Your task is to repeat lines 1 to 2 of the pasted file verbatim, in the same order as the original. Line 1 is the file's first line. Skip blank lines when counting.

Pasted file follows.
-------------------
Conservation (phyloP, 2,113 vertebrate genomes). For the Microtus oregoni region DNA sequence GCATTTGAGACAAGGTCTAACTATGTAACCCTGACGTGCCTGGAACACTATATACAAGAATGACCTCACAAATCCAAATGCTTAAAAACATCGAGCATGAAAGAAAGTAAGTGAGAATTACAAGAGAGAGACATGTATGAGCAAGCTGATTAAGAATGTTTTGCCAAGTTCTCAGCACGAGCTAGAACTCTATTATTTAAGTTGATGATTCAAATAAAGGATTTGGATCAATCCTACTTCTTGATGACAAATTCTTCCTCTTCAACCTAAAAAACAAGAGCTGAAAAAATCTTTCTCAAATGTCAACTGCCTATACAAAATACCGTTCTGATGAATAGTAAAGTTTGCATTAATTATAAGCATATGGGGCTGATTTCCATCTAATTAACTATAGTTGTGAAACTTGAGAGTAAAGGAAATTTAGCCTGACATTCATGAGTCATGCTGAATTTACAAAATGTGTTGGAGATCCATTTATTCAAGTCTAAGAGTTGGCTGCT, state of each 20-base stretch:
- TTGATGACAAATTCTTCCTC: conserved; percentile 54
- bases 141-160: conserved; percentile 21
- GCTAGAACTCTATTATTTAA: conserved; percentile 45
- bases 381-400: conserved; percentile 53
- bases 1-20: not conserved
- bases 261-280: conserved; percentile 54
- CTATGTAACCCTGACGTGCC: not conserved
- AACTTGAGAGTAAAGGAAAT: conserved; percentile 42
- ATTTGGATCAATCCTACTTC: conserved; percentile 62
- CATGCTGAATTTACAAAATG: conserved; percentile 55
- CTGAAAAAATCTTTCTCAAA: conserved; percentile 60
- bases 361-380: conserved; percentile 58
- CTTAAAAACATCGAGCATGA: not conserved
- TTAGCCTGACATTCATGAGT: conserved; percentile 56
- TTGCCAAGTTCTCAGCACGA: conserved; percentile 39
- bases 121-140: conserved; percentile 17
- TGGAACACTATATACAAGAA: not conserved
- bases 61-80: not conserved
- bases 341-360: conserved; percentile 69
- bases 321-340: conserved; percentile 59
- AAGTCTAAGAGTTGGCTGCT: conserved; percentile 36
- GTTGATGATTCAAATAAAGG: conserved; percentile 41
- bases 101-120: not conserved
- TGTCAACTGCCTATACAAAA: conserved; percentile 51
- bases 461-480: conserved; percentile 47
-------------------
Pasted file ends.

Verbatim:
Conservation (phyloP, 2,113 vertebrate genomes). For the Microtus oregoni region DNA sequence GCATTTGAGACAAGGTCTAACTATGTAACCCTGACGTGCCTGGAACACTATATACAAGAATGACCTCACAAATCCAAATGCTTAAAAACATCGAGCATGAAAGAAAGTAAGTGAGAATTACAAGAGAGAGACATGTATGAGCAAGCTGATTAAGAATGTTTTGCCAAGTTCTCAGCACGAGCTAGAACTCTATTATTTAAGTTGATGATTCAAATAAAGGATTTGGATCAATCCTACTTCTTGATGACAAATTCTTCCTCTTCAACCTAAAAAACAAGAGCTGAAAAAATCTTTCTCAAATGTCAACTGCCTATACAAAATACCGTTCTGATGAATAGTAAAGTTTGCATTAATTATAAGCATATGGGGCTGATTTCCATCTAATTAACTATAGTTGTGAAACTTGAGAGTAAAGGAAATTTAGCCTGACATTCATGAGTCATGCTGAATTTACAAAATGTGTTGGAGATCCATTTATTCAAGTCTAAGAGTTGGCTGCT, state of each 20-base stretch:
- TTGATGACAAATTCTTCCTC: conserved; percentile 54